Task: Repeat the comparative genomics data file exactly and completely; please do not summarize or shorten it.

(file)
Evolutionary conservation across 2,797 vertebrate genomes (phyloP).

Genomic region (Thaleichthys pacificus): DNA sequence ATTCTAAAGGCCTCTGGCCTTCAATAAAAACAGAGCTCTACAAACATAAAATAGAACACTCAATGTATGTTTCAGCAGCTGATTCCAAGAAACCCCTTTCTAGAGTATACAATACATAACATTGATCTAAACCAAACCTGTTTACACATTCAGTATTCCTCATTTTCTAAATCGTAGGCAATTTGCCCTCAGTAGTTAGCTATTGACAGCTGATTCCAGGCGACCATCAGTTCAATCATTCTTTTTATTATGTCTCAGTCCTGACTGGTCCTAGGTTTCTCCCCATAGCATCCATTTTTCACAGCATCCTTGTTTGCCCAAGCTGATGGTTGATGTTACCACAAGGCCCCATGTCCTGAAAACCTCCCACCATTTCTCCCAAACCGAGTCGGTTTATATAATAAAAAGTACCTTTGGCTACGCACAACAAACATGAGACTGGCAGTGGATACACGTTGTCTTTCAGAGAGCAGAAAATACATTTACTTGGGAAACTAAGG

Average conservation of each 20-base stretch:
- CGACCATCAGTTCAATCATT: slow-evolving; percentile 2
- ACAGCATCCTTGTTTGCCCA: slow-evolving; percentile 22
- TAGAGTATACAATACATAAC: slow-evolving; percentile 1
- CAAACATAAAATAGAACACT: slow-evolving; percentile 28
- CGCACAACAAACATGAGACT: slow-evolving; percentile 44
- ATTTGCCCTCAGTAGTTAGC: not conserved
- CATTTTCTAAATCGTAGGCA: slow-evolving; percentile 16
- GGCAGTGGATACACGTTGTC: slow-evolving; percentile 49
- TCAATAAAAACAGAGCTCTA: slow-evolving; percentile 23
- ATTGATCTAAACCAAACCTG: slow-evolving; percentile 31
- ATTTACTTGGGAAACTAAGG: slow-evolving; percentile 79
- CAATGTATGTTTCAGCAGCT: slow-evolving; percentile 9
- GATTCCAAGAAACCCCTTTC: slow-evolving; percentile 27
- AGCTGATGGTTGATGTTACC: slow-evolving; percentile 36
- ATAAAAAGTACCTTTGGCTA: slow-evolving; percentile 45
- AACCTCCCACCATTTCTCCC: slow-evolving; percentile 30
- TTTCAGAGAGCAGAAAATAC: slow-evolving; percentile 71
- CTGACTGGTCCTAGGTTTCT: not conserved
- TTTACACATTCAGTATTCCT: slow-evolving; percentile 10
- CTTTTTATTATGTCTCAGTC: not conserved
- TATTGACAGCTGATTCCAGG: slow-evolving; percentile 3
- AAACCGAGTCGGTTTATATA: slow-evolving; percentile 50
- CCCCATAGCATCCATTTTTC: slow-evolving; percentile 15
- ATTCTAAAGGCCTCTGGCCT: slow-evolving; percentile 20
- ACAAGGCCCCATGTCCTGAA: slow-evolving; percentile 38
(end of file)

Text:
Evolutionary conservation across 2,797 vertebrate genomes (phyloP).

Genomic region (Thaleichthys pacificus): DNA sequence ATTCTAAAGGCCTCTGGCCTTCAATAAAAACAGAGCTCTACAAACATAAAATAGAACACTCAATGTATGTTTCAGCAGCTGATTCCAAGAAACCCCTTTCTAGAGTATACAATACATAACATTGATCTAAACCAAACCTGTTTACACATTCAGTATTCCTCATTTTCTAAATCGTAGGCAATTTGCCCTCAGTAGTTAGCTATTGACAGCTGATTCCAGGCGACCATCAGTTCAATCATTCTTTTTATTATGTCTCAGTCCTGACTGGTCCTAGGTTTCTCCCCATAGCATCCATTTTTCACAGCATCCTTGTTTGCCCAAGCTGATGGTTGATGTTACCACAAGGCCCCATGTCCTGAAAACCTCCCACCATTTCTCCCAAACCGAGTCGGTTTATATAATAAAAAGTACCTTTGGCTACGCACAACAAACATGAGACTGGCAGTGGATACACGTTGTCTTTCAGAGAGCAGAAAATACATTTACTTGGGAAACTAAGG

Average conservation of each 20-base stretch:
- CGACCATCAGTTCAATCATT: slow-evolving; percentile 2
- ACAGCATCCTTGTTTGCCCA: slow-evolving; percentile 22
- TAGAGTATACAATACATAAC: slow-evolving; percentile 1
- CAAACATAAAATAGAACACT: slow-evolving; percentile 28
- CGCACAACAAACATGAGACT: slow-evolving; percentile 44
- ATTTGCCCTCAGTAGTTAGC: not conserved
- CATTTTCTAAATCGTAGGCA: slow-evolving; percentile 16
- GGCAGTGGATACACGTTGTC: slow-evolving; percentile 49
- TCAATAAAAACAGAGCTCTA: slow-evolving; percentile 23
- ATTGATCTAAACCAAACCTG: slow-evolving; percentile 31
- ATTTACTTGGGAAACTAAGG: slow-evolving; percentile 79
- CAATGTATGTTTCAGCAGCT: slow-evolving; percentile 9
- GATTCCAAGAAACCCCTTTC: slow-evolving; percentile 27
- AGCTGATGGTTGATGTTACC: slow-evolving; percentile 36
- ATAAAAAGTACCTTTGGCTA: slow-evolving; percentile 45
- AACCTCCCACCATTTCTCCC: slow-evolving; percentile 30
- TTTCAGAGAGCAGAAAATAC: slow-evolving; percentile 71
- CTGACTGGTCCTAGGTTTCT: not conserved
- TTTACACATTCAGTATTCCT: slow-evolving; percentile 10
- CTTTTTATTATGTCTCAGTC: not conserved
- TATTGACAGCTGATTCCAGG: slow-evolving; percentile 3
- AAACCGAGTCGGTTTATATA: slow-evolving; percentile 50
- CCCCATAGCATCCATTTTTC: slow-evolving; percentile 15
- ATTCTAAAGGCCTCTGGCCT: slow-evolving; percentile 20
- ACAAGGCCCCATGTCCTGAA: slow-evolving; percentile 38